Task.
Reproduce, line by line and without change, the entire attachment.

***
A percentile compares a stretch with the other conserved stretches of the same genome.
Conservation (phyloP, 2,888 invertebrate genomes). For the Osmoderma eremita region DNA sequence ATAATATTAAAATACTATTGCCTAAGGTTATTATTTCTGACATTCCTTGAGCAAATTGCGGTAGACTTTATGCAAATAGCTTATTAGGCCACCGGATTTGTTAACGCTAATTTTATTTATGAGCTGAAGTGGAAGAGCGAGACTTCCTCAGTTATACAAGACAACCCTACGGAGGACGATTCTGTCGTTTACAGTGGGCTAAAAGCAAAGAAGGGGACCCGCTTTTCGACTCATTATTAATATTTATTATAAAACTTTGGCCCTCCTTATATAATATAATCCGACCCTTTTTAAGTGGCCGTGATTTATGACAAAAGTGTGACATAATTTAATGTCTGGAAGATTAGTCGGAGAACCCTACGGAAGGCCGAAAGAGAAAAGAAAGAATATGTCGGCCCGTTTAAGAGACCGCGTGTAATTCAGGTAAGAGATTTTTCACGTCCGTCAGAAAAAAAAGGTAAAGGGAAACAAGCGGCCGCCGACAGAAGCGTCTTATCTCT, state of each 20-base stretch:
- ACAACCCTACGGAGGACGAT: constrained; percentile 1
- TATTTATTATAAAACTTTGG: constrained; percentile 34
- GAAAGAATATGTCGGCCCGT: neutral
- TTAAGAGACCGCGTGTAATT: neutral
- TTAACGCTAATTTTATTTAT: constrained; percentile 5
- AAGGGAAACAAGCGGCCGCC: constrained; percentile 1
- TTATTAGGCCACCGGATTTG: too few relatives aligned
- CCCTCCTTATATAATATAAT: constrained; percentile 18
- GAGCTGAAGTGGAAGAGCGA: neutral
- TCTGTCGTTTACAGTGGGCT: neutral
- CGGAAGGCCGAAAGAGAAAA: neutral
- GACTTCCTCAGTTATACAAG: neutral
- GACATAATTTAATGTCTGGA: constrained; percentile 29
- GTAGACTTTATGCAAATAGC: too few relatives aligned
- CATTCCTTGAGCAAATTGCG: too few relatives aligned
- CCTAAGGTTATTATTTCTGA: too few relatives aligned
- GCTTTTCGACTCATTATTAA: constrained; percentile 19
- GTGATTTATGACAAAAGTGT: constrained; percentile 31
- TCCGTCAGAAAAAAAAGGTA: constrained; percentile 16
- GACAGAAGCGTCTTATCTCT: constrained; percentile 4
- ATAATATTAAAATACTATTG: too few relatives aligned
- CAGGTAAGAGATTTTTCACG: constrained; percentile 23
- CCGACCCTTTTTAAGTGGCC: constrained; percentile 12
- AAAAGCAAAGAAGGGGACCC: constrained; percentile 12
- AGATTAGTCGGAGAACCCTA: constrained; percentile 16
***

A percentile compares a stretch with the other conserved stretches of the same genome.
Conservation (phyloP, 2,888 invertebrate genomes). For the Osmoderma eremita region DNA sequence ATAATATTAAAATACTATTGCCTAAGGTTATTATTTCTGACATTCCTTGAGCAAATTGCGGTAGACTTTATGCAAATAGCTTATTAGGCCACCGGATTTGTTAACGCTAATTTTATTTATGAGCTGAAGTGGAAGAGCGAGACTTCCTCAGTTATACAAGACAACCCTACGGAGGACGATTCTGTCGTTTACAGTGGGCTAAAAGCAAAGAAGGGGACCCGCTTTTCGACTCATTATTAATATTTATTATAAAACTTTGGCCCTCCTTATATAATATAATCCGACCCTTTTTAAGTGGCCGTGATTTATGACAAAAGTGTGACATAATTTAATGTCTGGAAGATTAGTCGGAGAACCCTACGGAAGGCCGAAAGAGAAAAGAAAGAATATGTCGGCCCGTTTAAGAGACCGCGTGTAATTCAGGTAAGAGATTTTTCACGTCCGTCAGAAAAAAAAGGTAAAGGGAAACAAGCGGCCGCCGACAGAAGCGTCTTATCTCT, state of each 20-base stretch:
- ACAACCCTACGGAGGACGAT: constrained; percentile 1
- TATTTATTATAAAACTTTGG: constrained; percentile 34
- GAAAGAATATGTCGGCCCGT: neutral
- TTAAGAGACCGCGTGTAATT: neutral
- TTAACGCTAATTTTATTTAT: constrained; percentile 5
- AAGGGAAACAAGCGGCCGCC: constrained; percentile 1
- TTATTAGGCCACCGGATTTG: too few relatives aligned
- CCCTCCTTATATAATATAAT: constrained; percentile 18
- GAGCTGAAGTGGAAGAGCGA: neutral
- TCTGTCGTTTACAGTGGGCT: neutral
- CGGAAGGCCGAAAGAGAAAA: neutral
- GACTTCCTCAGTTATACAAG: neutral
- GACATAATTTAATGTCTGGA: constrained; percentile 29
- GTAGACTTTATGCAAATAGC: too few relatives aligned
- CATTCCTTGAGCAAATTGCG: too few relatives aligned
- CCTAAGGTTATTATTTCTGA: too few relatives aligned
- GCTTTTCGACTCATTATTAA: constrained; percentile 19
- GTGATTTATGACAAAAGTGT: constrained; percentile 31
- TCCGTCAGAAAAAAAAGGTA: constrained; percentile 16
- GACAGAAGCGTCTTATCTCT: constrained; percentile 4
- ATAATATTAAAATACTATTG: too few relatives aligned
- CAGGTAAGAGATTTTTCACG: constrained; percentile 23
- CCGACCCTTTTTAAGTGGCC: constrained; percentile 12
- AAAAGCAAAGAAGGGGACCC: constrained; percentile 12
- AGATTAGTCGGAGAACCCTA: constrained; percentile 16